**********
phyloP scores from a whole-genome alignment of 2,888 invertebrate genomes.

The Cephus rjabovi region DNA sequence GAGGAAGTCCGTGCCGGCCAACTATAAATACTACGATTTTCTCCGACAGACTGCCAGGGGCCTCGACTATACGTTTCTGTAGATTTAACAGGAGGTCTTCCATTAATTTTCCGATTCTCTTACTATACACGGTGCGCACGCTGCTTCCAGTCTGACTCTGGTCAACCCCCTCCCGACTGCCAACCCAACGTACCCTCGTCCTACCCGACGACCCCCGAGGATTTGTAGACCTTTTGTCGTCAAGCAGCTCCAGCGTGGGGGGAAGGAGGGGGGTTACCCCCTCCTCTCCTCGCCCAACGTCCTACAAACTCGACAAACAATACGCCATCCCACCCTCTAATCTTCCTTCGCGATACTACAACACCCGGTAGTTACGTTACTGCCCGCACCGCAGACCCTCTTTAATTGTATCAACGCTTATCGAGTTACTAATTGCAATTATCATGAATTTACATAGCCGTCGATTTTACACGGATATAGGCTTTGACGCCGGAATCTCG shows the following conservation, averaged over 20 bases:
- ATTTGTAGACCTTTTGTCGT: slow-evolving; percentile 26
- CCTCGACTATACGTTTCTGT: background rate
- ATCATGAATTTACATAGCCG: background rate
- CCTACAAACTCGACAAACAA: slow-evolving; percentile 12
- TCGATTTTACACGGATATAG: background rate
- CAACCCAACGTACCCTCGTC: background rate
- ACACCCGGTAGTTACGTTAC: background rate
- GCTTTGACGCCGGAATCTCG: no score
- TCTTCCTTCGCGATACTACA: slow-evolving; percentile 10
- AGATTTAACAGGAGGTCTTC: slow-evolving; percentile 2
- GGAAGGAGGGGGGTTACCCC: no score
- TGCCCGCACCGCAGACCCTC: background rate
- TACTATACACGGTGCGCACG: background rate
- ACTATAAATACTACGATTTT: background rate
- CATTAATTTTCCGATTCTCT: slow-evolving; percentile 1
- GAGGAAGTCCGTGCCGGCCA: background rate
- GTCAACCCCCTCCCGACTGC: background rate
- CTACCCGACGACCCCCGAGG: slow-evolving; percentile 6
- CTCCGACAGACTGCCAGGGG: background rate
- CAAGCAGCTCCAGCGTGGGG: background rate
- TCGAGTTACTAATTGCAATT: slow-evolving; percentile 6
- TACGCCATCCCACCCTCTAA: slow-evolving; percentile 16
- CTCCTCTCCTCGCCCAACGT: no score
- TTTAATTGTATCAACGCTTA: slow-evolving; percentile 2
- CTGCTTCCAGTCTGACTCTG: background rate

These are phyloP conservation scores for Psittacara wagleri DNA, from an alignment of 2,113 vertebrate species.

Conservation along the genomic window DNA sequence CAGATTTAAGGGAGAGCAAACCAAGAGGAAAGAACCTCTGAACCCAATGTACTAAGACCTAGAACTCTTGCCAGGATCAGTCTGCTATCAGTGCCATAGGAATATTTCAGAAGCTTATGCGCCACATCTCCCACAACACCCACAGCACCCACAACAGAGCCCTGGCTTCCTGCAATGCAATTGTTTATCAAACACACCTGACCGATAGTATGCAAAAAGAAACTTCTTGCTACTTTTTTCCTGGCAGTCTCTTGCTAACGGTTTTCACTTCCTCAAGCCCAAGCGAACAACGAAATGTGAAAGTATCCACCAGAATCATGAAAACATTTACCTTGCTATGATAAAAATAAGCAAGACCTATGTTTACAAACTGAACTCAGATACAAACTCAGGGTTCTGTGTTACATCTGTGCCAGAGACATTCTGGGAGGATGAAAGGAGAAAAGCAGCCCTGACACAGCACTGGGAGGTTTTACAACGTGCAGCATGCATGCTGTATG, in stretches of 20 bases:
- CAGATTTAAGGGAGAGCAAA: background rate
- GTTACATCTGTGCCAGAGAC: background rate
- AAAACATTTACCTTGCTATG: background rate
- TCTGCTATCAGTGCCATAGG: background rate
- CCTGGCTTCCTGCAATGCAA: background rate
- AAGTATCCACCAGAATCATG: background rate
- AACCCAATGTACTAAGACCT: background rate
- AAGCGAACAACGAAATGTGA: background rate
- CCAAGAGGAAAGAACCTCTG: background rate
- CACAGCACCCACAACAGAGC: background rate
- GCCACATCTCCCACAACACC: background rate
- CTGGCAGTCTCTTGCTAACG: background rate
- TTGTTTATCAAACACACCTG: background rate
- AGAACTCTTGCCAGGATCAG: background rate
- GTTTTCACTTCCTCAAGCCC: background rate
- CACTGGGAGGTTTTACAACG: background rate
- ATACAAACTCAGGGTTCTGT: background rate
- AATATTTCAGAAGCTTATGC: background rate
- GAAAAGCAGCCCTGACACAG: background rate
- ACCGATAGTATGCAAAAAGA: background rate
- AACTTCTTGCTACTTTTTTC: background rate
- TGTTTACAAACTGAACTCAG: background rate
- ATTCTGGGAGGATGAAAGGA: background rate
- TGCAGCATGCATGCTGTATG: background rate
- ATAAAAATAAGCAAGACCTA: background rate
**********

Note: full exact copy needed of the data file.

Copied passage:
phyloP scores from a whole-genome alignment of 2,888 invertebrate genomes.

The Cephus rjabovi region DNA sequence GAGGAAGTCCGTGCCGGCCAACTATAAATACTACGATTTTCTCCGACAGACTGCCAGGGGCCTCGACTATACGTTTCTGTAGATTTAACAGGAGGTCTTCCATTAATTTTCCGATTCTCTTACTATACACGGTGCGCACGCTGCTTCCAGTCTGACTCTGGTCAACCCCCTCCCGACTGCCAACCCAACGTACCCTCGTCCTACCCGACGACCCCCGAGGATTTGTAGACCTTTTGTCGTCAAGCAGCTCCAGCGTGGGGGGAAGGAGGGGGGTTACCCCCTCCTCTCCTCGCCCAACGTCCTACAAACTCGACAAACAATACGCCATCCCACCCTCTAATCTTCCTTCGCGATACTACAACACCCGGTAGTTACGTTACTGCCCGCACCGCAGACCCTCTTTAATTGTATCAACGCTTATCGAGTTACTAATTGCAATTATCATGAATTTACATAGCCGTCGATTTTACACGGATATAGGCTTTGACGCCGGAATCTCG shows the following conservation, averaged over 20 bases:
- ATTTGTAGACCTTTTGTCGT: slow-evolving; percentile 26
- CCTCGACTATACGTTTCTGT: background rate
- ATCATGAATTTACATAGCCG: background rate
- CCTACAAACTCGACAAACAA: slow-evolving; percentile 12
- TCGATTTTACACGGATATAG: background rate
- CAACCCAACGTACCCTCGTC: background rate
- ACACCCGGTAGTTACGTTAC: background rate
- GCTTTGACGCCGGAATCTCG: no score
- TCTTCCTTCGCGATACTACA: slow-evolving; percentile 10
- AGATTTAACAGGAGGTCTTC: slow-evolving; percentile 2
- GGAAGGAGGGGGGTTACCCC: no score
- TGCCCGCACCGCAGACCCTC: background rate
- TACTATACACGGTGCGCACG: background rate
- ACTATAAATACTACGATTTT: background rate
- CATTAATTTTCCGATTCTCT: slow-evolving; percentile 1
- GAGGAAGTCCGTGCCGGCCA: background rate
- GTCAACCCCCTCCCGACTGC: background rate
- CTACCCGACGACCCCCGAGG: slow-evolving; percentile 6
- CTCCGACAGACTGCCAGGGG: background rate
- CAAGCAGCTCCAGCGTGGGG: background rate
- TCGAGTTACTAATTGCAATT: slow-evolving; percentile 6
- TACGCCATCCCACCCTCTAA: slow-evolving; percentile 16
- CTCCTCTCCTCGCCCAACGT: no score
- TTTAATTGTATCAACGCTTA: slow-evolving; percentile 2
- CTGCTTCCAGTCTGACTCTG: background rate

These are phyloP conservation scores for Psittacara wagleri DNA, from an alignment of 2,113 vertebrate species.

Conservation along the genomic window DNA sequence CAGATTTAAGGGAGAGCAAACCAAGAGGAAAGAACCTCTGAACCCAATGTACTAAGACCTAGAACTCTTGCCAGGATCAGTCTGCTATCAGTGCCATAGGAATATTTCAGAAGCTTATGCGCCACATCTCCCACAACACCCACAGCACCCACAACAGAGCCCTGGCTTCCTGCAATGCAATTGTTTATCAAACACACCTGACCGATAGTATGCAAAAAGAAACTTCTTGCTACTTTTTTCCTGGCAGTCTCTTGCTAACGGTTTTCACTTCCTCAAGCCCAAGCGAACAACGAAATGTGAAAGTATCCACCAGAATCATGAAAACATTTACCTTGCTATGATAAAAATAAGCAAGACCTATGTTTACAAACTGAACTCAGATACAAACTCAGGGTTCTGTGTTACATCTGTGCCAGAGACATTCTGGGAGGATGAAAGGAGAAAAGCAGCCCTGACACAGCACTGGGAGGTTTTACAACGTGCAGCATGCATGCTGTATG, in stretches of 20 bases:
- CAGATTTAAGGGAGAGCAAA: background rate
- GTTACATCTGTGCCAGAGAC: background rate
- AAAACATTTACCTTGCTATG: background rate
- TCTGCTATCAGTGCCATAGG: background rate
- CCTGGCTTCCTGCAATGCAA: background rate
- AAGTATCCACCAGAATCATG: background rate
- AACCCAATGTACTAAGACCT: background rate
- AAGCGAACAACGAAATGTGA: background rate
- CCAAGAGGAAAGAACCTCTG: background rate
- CACAGCACCCACAACAGAGC: background rate
- GCCACATCTCCCACAACACC: background rate
- CTGGCAGTCTCTTGCTAACG: background rate
- TTGTTTATCAAACACACCTG: background rate
- AGAACTCTTGCCAGGATCAG: background rate
- GTTTTCACTTCCTCAAGCCC: background rate
- CACTGGGAGGTTTTACAACG: background rate
- ATACAAACTCAGGGTTCTGT: background rate
- AATATTTCAGAAGCTTATGC: background rate
- GAAAAGCAGCCCTGACACAG: background rate
- ACCGATAGTATGCAAAAAGA: background rate
- AACTTCTTGCTACTTTTTTC: background rate
- TGTTTACAAACTGAACTCAG: background rate
- ATTCTGGGAGGATGAAAGGA: background rate
- TGCAGCATGCATGCTGTATG: background rate
- ATAAAAATAAGCAAGACCTA: background rate